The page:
Spanish Flu: Nursing during history’s deadliest pandemic at the Florence Nightingale Museum
The eye-catching exhibition design is inspired by the mass mobilisation of tents to cope with the huge numbers of flu cases around the world. For a relatively small display it packs in a lot of fascinating information, in a lively and engaging way, combining interactives, scratch cards, objects, projections, audio and animation.
Sick beds line the inside of the tent, its mirrored walls carrying them on ad infinitum and conveying the sense of a packed, hastily erected ward. One of the beds shows an image of a patient’s face turning blue, which I discover was a gruesome symptom of Spanish Flu. Called ‘heliotrope cyanosis’, the victim would eventually drown in their own body fluids.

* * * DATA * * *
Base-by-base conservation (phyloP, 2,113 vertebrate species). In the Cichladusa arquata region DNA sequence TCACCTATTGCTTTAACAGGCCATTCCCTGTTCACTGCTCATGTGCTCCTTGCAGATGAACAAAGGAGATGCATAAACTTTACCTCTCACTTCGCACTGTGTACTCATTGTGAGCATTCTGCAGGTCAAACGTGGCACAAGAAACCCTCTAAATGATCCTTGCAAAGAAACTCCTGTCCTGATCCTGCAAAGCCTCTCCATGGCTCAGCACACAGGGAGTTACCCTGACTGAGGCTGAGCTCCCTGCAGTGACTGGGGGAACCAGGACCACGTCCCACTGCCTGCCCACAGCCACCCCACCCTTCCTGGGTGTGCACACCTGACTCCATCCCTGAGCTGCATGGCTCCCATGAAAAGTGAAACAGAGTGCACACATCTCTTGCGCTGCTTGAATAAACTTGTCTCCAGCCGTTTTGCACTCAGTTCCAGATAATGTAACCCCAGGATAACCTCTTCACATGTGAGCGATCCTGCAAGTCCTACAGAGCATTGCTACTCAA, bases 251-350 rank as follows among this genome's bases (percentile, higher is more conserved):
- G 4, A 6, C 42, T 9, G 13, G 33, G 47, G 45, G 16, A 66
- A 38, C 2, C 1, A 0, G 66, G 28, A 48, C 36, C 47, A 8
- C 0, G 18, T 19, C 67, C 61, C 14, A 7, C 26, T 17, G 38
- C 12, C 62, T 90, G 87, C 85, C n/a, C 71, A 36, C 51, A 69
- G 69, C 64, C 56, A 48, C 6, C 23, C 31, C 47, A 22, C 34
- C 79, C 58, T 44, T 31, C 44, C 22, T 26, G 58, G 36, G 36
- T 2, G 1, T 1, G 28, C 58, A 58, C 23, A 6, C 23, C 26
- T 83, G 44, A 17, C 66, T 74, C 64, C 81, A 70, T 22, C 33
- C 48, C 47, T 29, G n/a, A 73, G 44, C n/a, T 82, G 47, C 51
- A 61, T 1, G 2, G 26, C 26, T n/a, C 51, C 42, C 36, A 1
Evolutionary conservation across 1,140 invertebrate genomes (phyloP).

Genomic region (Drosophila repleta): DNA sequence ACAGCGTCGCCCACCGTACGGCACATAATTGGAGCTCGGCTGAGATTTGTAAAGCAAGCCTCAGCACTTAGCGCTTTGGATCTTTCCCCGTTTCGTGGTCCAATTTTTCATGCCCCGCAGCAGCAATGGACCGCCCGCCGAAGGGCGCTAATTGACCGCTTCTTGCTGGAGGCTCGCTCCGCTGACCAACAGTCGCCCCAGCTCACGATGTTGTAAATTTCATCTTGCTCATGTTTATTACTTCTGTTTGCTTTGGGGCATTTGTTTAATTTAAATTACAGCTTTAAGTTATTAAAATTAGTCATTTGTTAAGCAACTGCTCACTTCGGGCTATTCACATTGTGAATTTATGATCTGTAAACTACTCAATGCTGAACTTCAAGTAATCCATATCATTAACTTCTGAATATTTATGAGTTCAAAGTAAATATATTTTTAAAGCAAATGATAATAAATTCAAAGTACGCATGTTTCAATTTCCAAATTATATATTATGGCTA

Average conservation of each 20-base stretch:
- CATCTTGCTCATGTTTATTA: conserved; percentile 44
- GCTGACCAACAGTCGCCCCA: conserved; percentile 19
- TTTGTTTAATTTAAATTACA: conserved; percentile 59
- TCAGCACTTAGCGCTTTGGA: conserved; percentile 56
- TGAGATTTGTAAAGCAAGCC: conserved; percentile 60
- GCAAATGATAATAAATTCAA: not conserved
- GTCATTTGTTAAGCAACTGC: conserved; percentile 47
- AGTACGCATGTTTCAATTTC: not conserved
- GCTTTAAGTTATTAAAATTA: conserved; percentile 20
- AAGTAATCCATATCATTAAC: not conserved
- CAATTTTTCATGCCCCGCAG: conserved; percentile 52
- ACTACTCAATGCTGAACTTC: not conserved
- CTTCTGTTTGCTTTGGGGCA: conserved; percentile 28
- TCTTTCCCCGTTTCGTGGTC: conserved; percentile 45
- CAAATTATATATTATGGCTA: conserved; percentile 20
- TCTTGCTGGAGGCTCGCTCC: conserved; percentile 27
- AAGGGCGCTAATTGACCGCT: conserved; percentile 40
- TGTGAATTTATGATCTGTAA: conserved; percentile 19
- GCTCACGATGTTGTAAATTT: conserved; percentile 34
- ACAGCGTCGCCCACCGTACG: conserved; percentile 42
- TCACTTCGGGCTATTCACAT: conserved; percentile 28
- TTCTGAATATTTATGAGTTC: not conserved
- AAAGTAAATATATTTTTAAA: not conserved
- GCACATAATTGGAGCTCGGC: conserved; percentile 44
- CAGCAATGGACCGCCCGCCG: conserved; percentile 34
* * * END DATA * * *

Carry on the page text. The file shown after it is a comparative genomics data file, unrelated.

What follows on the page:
Some rare and fascinating objects detail the unusual treatments used in a desperate attempt to combat the disease. There were no antibiotics at that time, and the scientific understanding of what caused influenza was low. Some medics thought that by giving people a small doze of the virus, they could cause immunity. On display is a rare vial of influenza vaccine created by the Royal Army Medical College in 1919, using Spanish Flu-infected lung scrapings. At home, people did anything they could to help protect or recover from Spanish Flu. ‘Remedies’ shown include the woefully inadequate perfume bottle, to the vapo-cresolene vaporiser. Seeing this item reminded me of the contraption from my infancy, used when my croup got so bad I would vomit from coughing so hard. But I had relatively little to worry about. The liquid used with this particular vaporiser during the Spanish Flu outbreak is now thought to cause cancer.